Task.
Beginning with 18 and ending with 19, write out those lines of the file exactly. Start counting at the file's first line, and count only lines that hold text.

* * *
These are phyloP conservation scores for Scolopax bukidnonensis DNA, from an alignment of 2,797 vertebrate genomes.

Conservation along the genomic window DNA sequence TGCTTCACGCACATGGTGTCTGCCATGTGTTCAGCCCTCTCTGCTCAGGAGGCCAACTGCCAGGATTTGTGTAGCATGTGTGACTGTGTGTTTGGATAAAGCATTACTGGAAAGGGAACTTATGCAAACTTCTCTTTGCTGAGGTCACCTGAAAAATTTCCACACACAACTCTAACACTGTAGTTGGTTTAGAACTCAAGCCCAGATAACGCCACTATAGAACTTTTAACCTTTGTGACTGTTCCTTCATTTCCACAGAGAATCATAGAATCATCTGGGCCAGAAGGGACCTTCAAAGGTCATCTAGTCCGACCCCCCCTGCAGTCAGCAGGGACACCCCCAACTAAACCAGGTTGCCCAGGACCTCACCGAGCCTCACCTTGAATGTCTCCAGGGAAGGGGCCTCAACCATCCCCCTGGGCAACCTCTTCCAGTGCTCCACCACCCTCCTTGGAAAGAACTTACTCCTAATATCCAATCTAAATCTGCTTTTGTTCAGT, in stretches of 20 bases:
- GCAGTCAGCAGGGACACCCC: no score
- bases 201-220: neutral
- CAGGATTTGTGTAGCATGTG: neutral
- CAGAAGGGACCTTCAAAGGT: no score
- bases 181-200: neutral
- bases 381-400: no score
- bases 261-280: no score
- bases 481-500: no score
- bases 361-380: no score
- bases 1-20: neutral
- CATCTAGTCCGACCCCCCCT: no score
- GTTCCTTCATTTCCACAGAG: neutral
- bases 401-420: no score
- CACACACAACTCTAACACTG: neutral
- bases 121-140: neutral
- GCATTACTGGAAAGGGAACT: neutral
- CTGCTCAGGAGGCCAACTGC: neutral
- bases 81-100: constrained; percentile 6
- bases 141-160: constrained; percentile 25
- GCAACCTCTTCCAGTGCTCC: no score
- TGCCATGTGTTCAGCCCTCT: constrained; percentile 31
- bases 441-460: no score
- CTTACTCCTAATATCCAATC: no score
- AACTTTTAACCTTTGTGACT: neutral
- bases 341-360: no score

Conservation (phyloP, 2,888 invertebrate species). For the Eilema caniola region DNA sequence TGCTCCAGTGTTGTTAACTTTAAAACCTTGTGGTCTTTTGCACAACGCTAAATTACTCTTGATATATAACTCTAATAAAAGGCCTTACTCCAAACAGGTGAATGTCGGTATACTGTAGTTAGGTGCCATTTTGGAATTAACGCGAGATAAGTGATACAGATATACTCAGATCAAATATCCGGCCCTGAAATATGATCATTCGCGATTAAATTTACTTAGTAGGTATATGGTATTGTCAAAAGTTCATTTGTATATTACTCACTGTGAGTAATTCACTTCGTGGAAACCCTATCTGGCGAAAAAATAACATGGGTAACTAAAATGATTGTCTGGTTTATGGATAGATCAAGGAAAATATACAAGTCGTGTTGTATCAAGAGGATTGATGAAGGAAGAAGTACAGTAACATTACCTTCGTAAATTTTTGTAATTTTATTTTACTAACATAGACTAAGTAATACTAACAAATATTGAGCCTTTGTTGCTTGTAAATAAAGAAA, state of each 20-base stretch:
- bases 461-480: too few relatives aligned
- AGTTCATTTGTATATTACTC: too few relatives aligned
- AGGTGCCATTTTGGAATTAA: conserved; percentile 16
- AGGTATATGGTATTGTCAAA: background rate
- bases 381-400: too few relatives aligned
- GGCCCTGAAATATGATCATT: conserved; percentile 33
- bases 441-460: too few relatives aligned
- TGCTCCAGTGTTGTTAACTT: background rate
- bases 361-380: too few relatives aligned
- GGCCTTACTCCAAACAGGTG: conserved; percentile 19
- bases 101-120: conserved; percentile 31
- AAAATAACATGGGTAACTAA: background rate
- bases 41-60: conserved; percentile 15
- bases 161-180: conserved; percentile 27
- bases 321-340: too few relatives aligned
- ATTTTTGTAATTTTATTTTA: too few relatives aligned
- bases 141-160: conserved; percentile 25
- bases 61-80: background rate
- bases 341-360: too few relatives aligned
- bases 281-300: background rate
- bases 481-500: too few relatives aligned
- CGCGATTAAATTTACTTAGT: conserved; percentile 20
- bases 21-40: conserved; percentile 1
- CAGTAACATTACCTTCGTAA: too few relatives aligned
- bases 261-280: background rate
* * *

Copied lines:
- GCATTACTGGAAAGGGAACT: neutral
- CTGCTCAGGAGGCCAACTGC: neutral